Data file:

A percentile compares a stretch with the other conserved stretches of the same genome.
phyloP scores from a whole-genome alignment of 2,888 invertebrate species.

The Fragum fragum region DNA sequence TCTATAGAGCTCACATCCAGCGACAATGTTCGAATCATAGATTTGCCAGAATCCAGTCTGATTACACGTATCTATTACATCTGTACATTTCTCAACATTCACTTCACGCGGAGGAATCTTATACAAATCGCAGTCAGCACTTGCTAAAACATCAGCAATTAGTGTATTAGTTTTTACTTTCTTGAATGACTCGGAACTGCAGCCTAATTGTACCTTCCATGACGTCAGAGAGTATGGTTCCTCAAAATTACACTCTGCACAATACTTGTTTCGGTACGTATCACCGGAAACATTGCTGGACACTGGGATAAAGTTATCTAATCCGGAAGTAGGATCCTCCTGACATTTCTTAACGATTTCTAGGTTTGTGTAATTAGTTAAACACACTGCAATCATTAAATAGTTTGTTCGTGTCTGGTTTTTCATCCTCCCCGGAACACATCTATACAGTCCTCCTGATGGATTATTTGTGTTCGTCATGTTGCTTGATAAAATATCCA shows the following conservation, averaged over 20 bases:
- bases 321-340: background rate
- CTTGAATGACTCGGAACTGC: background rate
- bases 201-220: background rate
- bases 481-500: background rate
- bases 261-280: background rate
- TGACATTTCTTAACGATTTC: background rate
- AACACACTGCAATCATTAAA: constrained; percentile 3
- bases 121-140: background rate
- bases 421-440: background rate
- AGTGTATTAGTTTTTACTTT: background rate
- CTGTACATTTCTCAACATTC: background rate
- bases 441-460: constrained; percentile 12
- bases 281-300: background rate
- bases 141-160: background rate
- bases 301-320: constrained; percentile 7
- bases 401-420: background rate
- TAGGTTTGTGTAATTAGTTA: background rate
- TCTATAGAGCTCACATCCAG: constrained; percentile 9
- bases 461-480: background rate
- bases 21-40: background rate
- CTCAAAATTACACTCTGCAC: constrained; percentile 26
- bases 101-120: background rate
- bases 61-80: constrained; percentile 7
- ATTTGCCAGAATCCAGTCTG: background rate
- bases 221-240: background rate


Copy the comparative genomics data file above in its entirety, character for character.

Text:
A percentile compares a stretch with the other conserved stretches of the same genome.
phyloP scores from a whole-genome alignment of 2,888 invertebrate species.

The Fragum fragum region DNA sequence TCTATAGAGCTCACATCCAGCGACAATGTTCGAATCATAGATTTGCCAGAATCCAGTCTGATTACACGTATCTATTACATCTGTACATTTCTCAACATTCACTTCACGCGGAGGAATCTTATACAAATCGCAGTCAGCACTTGCTAAAACATCAGCAATTAGTGTATTAGTTTTTACTTTCTTGAATGACTCGGAACTGCAGCCTAATTGTACCTTCCATGACGTCAGAGAGTATGGTTCCTCAAAATTACACTCTGCACAATACTTGTTTCGGTACGTATCACCGGAAACATTGCTGGACACTGGGATAAAGTTATCTAATCCGGAAGTAGGATCCTCCTGACATTTCTTAACGATTTCTAGGTTTGTGTAATTAGTTAAACACACTGCAATCATTAAATAGTTTGTTCGTGTCTGGTTTTTCATCCTCCCCGGAACACATCTATACAGTCCTCCTGATGGATTATTTGTGTTCGTCATGTTGCTTGATAAAATATCCA shows the following conservation, averaged over 20 bases:
- bases 321-340: background rate
- CTTGAATGACTCGGAACTGC: background rate
- bases 201-220: background rate
- bases 481-500: background rate
- bases 261-280: background rate
- TGACATTTCTTAACGATTTC: background rate
- AACACACTGCAATCATTAAA: constrained; percentile 3
- bases 121-140: background rate
- bases 421-440: background rate
- AGTGTATTAGTTTTTACTTT: background rate
- CTGTACATTTCTCAACATTC: background rate
- bases 441-460: constrained; percentile 12
- bases 281-300: background rate
- bases 141-160: background rate
- bases 301-320: constrained; percentile 7
- bases 401-420: background rate
- TAGGTTTGTGTAATTAGTTA: background rate
- TCTATAGAGCTCACATCCAG: constrained; percentile 9
- bases 461-480: background rate
- bases 21-40: background rate
- CTCAAAATTACACTCTGCAC: constrained; percentile 26
- bases 101-120: background rate
- bases 61-80: constrained; percentile 7
- ATTTGCCAGAATCCAGTCTG: background rate
- bases 221-240: background rate